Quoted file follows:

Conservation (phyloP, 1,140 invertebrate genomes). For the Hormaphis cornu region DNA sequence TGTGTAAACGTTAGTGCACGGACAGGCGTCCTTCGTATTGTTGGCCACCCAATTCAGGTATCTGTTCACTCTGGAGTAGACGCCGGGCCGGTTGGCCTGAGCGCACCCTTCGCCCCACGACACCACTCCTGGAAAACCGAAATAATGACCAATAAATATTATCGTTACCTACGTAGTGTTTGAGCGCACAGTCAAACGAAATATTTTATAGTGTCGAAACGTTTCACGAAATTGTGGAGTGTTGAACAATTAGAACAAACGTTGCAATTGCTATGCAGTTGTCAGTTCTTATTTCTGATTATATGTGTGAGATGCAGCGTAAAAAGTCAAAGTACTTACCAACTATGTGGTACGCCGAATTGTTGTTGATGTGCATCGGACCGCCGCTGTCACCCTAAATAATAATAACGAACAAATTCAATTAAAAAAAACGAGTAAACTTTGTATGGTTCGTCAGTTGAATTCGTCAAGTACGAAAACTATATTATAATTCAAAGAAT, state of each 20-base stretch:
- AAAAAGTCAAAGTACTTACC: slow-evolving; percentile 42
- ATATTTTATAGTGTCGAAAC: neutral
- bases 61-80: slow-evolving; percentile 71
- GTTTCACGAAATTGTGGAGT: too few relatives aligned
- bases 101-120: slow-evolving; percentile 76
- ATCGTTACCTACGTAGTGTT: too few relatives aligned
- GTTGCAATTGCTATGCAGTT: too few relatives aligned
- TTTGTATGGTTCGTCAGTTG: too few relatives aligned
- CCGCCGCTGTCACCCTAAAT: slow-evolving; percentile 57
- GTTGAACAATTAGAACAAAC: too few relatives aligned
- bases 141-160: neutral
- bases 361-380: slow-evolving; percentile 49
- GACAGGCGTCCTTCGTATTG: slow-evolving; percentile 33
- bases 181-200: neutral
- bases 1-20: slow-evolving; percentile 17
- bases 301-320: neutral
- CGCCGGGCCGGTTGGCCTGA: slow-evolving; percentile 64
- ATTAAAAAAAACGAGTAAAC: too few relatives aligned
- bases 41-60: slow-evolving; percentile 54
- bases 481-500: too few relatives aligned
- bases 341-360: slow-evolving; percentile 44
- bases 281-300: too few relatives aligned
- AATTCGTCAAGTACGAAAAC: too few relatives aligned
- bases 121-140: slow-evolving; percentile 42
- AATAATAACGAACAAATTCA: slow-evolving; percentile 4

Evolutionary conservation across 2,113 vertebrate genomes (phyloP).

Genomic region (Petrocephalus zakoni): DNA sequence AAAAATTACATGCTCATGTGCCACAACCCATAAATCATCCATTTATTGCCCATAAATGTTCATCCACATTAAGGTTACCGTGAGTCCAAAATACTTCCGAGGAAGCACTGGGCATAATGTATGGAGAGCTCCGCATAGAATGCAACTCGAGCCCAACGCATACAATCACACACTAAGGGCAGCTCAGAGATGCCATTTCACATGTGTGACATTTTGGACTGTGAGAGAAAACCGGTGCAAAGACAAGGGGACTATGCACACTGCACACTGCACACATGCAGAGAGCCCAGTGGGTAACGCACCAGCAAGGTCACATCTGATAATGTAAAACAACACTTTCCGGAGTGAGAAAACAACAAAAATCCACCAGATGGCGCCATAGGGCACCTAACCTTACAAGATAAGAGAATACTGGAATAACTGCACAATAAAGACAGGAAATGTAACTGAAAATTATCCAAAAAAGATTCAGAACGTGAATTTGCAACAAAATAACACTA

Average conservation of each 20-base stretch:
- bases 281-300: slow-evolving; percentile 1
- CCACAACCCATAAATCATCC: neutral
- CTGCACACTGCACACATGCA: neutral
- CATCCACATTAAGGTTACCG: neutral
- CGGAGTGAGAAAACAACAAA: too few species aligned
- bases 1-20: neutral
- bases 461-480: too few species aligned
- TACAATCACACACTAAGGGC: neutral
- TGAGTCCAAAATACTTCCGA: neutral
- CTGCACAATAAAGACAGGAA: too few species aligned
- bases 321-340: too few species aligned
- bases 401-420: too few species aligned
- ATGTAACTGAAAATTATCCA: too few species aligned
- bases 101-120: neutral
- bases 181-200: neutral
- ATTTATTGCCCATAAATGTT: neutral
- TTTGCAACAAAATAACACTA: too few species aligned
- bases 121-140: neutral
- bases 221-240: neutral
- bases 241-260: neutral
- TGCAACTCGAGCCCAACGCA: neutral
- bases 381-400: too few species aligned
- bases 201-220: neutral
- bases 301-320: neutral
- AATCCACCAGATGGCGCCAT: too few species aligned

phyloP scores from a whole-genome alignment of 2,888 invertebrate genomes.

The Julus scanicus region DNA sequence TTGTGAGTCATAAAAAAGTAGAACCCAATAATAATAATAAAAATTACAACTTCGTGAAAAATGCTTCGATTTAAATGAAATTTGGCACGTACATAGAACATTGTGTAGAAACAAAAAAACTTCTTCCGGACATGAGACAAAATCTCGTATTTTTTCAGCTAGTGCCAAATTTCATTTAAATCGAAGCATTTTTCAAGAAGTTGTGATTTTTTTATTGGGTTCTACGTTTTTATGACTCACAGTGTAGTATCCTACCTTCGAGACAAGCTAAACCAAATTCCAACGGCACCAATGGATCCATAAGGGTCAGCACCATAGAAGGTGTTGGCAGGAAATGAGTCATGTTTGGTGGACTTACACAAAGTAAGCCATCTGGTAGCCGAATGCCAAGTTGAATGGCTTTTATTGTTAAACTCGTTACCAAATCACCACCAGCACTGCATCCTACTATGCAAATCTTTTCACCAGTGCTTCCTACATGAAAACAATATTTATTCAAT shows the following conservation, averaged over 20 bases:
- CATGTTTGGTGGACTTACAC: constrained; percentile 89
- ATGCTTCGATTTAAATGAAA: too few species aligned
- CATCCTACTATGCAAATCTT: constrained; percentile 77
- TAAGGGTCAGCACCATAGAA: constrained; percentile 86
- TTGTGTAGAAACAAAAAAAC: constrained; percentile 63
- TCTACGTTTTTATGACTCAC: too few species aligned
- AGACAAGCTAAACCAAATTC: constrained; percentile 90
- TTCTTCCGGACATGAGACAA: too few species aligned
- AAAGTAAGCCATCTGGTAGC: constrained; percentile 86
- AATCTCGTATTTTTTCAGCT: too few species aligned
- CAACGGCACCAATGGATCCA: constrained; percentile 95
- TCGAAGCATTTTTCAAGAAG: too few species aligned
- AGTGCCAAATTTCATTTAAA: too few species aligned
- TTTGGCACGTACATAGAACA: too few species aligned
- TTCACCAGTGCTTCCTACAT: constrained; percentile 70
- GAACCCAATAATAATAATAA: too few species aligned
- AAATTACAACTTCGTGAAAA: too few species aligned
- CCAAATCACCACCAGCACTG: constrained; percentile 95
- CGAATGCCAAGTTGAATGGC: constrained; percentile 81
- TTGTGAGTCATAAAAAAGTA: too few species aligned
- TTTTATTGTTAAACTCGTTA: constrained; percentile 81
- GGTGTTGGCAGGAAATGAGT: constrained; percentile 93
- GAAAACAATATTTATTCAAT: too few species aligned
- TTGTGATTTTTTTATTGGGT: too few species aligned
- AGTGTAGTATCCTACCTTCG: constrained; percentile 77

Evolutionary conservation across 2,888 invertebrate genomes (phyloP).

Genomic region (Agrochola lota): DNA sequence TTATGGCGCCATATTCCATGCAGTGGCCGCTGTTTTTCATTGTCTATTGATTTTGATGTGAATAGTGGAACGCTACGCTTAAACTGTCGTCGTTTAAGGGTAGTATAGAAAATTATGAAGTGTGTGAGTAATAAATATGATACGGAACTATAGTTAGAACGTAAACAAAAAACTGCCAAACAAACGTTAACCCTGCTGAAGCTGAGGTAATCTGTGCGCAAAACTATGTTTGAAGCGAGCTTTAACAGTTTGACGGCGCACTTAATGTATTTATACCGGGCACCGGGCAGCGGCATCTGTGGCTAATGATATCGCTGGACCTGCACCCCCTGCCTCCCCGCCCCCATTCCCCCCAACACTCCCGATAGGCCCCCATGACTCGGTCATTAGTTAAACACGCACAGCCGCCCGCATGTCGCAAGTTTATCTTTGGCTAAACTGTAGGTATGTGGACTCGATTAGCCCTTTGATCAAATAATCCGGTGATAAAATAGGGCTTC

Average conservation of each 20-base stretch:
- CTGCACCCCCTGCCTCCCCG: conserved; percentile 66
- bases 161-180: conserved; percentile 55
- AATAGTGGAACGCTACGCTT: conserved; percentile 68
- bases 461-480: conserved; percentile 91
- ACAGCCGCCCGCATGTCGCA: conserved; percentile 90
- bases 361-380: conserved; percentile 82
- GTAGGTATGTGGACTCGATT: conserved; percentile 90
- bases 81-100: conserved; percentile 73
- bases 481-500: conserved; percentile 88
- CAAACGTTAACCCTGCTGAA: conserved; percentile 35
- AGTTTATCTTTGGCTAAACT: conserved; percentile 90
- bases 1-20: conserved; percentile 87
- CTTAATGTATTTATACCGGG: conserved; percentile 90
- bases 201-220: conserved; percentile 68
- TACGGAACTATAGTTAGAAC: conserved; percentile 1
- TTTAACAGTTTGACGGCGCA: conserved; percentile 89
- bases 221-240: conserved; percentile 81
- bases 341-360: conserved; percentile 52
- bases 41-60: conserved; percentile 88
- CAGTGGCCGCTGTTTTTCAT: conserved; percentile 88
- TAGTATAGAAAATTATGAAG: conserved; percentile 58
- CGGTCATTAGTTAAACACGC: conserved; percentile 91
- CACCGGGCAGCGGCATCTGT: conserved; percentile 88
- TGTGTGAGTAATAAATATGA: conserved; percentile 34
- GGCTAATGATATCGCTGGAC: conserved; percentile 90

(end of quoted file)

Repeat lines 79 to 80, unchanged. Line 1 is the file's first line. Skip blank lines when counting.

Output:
- GAAAACAATATTTATTCAAT: too few species aligned
- TTGTGATTTTTTTATTGGGT: too few species aligned